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Designing with Dr. Deb Ep. 3: Designing for Large Breasts

July 12, 2018

Designing with Dr. Deb Ep. 3: Designing for Large Breasts

Hi Again!

Today on Designing with Dr. Deb, I want to talk about designing for large breasts.

The first thing I think of are bras. Many women are frustrated with the fit and comfort of bras.  It seems that the larger someone’s* breasts, the more challenging it is to find something comfortable.










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  1. Breasts don’t discriminate- people of all shapes, sizes and heights can have large breasts.
  2. Bras are designed on small breasted and proportionate females. So if you’re designing a product for females with breasts - I highly recommend using fit models that have a variety of breast size - not only just a large bust, because that includes the circumference, and there are many women with strong lats and wide rib cages that don’t necessarily have large breasts.
  3. Bras are typically designed through the lense of the male gaze.  I encourage you as a designer or consumer to really focus on what the individual needs - not what others might want to look at.

Side note: We posted a poll about bras on our instagram asking females to rate how much the liked/disliked bras. To my surprise, some of our male followers replied saying I like bras, or I don’t like bras. And in my opinion,  I don’t care what you think. Much of the clothing for females has been created to be visually appealing to males. There are an incredible amount of lingerie companies that create sexualized bras and underwear, but that isn’t us. Kade & Vos is 100% focused on your comfort.

To design a garment or bra for an individual with breasts, designers have to consider:

  1. Support
  2. Length
  3. Width
  4. Fullness or Lateral Spread.

So let’s go through each.


The current design of bras mostly relies on the straps for support. Think about this; a small breasted female doesn’t need a lot of support, so a thin elastic strap will suffice. But when you apply greater stress to a thin elastic - you know what happens? It gets thinner.

This is why those cute strappy bras are so painful to wear. If you have large breasts, the elastic will stretch out into a thin strip and dig into your body tissue. The width of the strap must be proportionate to the amount of support you want to provide. The % amount of stretch in the elastic has to decrease with an increase necessary support . So, you can’t use flimsy elastic for large breasts, or you will get deep indentations across your shoulders, which can be very painful.


What most designers fail to consider is the length of the breasts. This measurement should be taken without a bra-  and goes from where the breasts naturally begins to curve out - all the way to under where it meets the abdomen.

How many of you have tried on a  bra that just doesn’t cover your breast?  I mean it’s either popping out the top of falling out of the bottom?

 Sometimes I feel like I am constantly adjusting, and when I pull a bra down - I pop out the top. When I pull a bra up, I spill out the bottom, and then if I go to separate, they pop out the side. This causes the phenomenon known as side boob.

Side boob is often thought of as a cup size problem. But I think it has to do with bra design in general and the use of an underwire. Personally, I can’t stand bras with underwire because the side of the wire digs right into the breast lymph-nodes which is responsible for cleansing the breast of toxins. And the thought of my breasts not being able to do what they are naturally designed to do is not OK with me.  I’ll talk and write about that in another video post.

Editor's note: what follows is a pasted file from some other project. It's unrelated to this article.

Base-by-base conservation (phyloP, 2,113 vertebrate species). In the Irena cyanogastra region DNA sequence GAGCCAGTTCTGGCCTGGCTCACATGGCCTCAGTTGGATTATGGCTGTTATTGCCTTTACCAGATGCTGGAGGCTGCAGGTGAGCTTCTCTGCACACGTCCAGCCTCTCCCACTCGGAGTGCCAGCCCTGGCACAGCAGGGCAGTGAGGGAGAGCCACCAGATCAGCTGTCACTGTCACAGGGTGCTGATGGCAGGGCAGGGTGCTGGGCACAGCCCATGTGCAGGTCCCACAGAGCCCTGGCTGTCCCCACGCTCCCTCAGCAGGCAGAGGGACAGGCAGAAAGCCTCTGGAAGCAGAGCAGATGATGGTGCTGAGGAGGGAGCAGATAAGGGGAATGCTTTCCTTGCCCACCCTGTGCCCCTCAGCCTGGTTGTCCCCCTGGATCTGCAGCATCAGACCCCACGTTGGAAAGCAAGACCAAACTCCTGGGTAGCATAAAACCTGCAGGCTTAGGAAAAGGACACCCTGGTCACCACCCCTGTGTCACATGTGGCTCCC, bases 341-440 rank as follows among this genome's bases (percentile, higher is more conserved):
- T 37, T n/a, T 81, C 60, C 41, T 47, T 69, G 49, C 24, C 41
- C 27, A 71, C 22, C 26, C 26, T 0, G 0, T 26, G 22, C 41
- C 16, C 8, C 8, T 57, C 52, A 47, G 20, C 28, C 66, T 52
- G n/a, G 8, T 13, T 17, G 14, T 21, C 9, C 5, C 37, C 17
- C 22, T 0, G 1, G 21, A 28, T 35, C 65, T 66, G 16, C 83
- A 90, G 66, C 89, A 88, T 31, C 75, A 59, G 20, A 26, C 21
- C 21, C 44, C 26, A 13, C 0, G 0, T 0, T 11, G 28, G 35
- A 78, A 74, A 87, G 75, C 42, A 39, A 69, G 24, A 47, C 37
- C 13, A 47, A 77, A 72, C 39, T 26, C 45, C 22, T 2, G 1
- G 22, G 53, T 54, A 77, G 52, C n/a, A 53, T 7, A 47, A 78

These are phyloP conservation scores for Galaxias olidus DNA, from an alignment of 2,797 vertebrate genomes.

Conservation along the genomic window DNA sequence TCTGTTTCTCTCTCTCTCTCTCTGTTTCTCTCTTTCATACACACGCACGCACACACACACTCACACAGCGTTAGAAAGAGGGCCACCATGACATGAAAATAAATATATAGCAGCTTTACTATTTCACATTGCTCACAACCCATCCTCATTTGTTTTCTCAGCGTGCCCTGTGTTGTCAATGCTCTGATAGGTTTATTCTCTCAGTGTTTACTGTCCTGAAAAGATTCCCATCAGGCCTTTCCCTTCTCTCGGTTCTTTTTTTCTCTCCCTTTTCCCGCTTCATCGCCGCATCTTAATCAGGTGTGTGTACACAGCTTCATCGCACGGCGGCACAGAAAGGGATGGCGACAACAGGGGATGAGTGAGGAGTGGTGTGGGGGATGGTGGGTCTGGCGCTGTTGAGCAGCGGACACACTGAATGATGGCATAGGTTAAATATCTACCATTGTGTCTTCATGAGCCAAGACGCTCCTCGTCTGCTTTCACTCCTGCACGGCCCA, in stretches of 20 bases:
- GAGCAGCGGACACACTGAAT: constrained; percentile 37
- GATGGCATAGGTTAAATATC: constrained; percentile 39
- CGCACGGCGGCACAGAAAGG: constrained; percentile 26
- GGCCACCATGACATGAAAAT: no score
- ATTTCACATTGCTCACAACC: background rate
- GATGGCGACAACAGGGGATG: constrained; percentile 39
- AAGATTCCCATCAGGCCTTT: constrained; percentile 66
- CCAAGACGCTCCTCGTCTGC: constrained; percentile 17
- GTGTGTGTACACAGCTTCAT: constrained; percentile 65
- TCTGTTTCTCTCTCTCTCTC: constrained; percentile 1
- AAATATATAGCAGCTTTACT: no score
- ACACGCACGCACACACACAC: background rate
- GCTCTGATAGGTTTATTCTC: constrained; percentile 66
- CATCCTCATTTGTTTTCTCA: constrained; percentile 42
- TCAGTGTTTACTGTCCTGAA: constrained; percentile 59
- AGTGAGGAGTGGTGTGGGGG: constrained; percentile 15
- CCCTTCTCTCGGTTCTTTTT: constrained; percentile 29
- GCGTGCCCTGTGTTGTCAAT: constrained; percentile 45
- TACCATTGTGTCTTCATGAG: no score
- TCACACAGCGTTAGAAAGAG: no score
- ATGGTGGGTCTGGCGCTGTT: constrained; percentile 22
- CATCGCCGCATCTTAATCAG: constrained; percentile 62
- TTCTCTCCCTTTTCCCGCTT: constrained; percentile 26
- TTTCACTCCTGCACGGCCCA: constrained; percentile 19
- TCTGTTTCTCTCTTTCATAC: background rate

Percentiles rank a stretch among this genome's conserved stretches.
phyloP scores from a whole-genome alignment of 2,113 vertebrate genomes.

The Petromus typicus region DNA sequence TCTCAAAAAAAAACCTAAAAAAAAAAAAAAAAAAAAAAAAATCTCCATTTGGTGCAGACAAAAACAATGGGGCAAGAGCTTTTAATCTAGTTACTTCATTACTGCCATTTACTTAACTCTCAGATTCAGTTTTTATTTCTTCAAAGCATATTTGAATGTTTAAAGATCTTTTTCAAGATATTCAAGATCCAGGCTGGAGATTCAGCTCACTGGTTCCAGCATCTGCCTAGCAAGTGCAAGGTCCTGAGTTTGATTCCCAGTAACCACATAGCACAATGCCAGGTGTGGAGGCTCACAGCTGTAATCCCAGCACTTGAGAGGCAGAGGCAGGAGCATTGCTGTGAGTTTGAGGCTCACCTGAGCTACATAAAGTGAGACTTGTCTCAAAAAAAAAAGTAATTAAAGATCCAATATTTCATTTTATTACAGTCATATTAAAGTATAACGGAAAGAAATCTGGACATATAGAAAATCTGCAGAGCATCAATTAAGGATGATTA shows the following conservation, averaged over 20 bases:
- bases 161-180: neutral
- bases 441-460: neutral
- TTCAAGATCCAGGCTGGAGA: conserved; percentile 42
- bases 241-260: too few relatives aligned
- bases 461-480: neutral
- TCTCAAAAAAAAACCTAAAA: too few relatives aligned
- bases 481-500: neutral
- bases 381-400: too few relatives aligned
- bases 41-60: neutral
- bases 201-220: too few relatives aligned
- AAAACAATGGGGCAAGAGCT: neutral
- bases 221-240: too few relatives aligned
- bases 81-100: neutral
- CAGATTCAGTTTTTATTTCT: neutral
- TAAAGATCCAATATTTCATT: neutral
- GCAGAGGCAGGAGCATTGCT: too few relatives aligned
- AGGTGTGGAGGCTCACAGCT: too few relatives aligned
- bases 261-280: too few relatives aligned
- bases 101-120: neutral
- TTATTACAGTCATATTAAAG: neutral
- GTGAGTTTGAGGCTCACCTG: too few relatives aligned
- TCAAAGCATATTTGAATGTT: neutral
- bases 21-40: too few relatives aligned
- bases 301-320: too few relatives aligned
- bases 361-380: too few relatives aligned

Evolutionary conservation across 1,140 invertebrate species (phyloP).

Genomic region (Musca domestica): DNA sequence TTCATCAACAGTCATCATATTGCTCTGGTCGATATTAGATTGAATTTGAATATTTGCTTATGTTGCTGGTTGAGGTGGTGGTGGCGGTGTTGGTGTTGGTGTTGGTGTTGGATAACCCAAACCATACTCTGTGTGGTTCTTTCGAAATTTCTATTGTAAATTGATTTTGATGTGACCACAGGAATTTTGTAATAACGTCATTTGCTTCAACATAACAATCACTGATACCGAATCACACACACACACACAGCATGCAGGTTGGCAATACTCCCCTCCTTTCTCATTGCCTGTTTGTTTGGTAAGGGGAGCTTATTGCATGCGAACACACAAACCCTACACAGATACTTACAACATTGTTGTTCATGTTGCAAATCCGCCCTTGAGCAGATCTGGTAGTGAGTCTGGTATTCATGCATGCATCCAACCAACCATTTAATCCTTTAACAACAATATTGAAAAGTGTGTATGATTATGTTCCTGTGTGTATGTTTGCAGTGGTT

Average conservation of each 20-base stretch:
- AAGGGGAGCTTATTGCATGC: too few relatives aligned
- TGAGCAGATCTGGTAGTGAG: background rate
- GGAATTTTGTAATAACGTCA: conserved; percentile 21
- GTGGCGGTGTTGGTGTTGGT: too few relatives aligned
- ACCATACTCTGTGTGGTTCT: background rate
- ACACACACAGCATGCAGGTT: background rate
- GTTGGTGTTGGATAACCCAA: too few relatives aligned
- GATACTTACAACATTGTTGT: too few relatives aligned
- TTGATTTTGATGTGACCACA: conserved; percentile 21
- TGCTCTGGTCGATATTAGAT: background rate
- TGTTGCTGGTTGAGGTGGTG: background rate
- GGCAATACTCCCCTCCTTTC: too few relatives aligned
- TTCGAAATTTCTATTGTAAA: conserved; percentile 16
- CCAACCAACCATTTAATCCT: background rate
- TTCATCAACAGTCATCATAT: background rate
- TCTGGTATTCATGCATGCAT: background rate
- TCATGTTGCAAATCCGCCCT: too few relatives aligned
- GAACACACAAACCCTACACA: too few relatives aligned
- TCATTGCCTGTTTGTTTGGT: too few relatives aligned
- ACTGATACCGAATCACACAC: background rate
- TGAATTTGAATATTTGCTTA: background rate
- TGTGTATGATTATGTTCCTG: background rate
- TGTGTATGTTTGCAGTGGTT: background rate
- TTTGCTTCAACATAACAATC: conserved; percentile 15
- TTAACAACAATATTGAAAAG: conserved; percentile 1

If you have side boob it means the width of the design is too short.

To measure width you go from the side of the breast across the naturally fullest part to the center. And yes, that includes what we call side boob fat - it is part of your breast and armpit tissue.

Fullness/ Lateral Distance

What about the lateral distance - most designers ASSUME that individuals have a perfectly proportioned distance between the breasts - FALSE. Some people’s breasts lay out to the side, some straight down and others are close to each other.









These are the natural parts of the breast that are rarely considered in design, because most designers and teachers in my experience say, “it’s the way it’s always been done”. Well, I say screw that. We must design for bodies the way the are and stop trying to cram our bodies into shapes that aren’t natural or comfortable. We at Kade & Vos are using each of these parts of anatomy to design a bra that works with you and not against you. We think that all bodies, big breasted and small breasted, deserve to be comfortable.Comfort isn’t just getting the ‘correct cup size’ because bras can be really uncomfortable depending on the lateral separation of each person’s breasts.

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Tell me your thoughts about bras? Do you like wearing them? Is it the first thing you take off at the end of the day? Do you have big boobs and have troubles? Let me know - share this with your friends - and let me know what you want to want to hear about next.

Much Love,

Dr. Deb

*We at K&V do not ascribe to the assumption that only people who are female or identify as women have breasts. Our designs are created based on the female sex, which genetic predispositions breast development. However, this is not always 100% the case. We respect all sexes, genders, non-binary identifications, sexualities, non-binary sexualities and identities that feel true and authentic for you.

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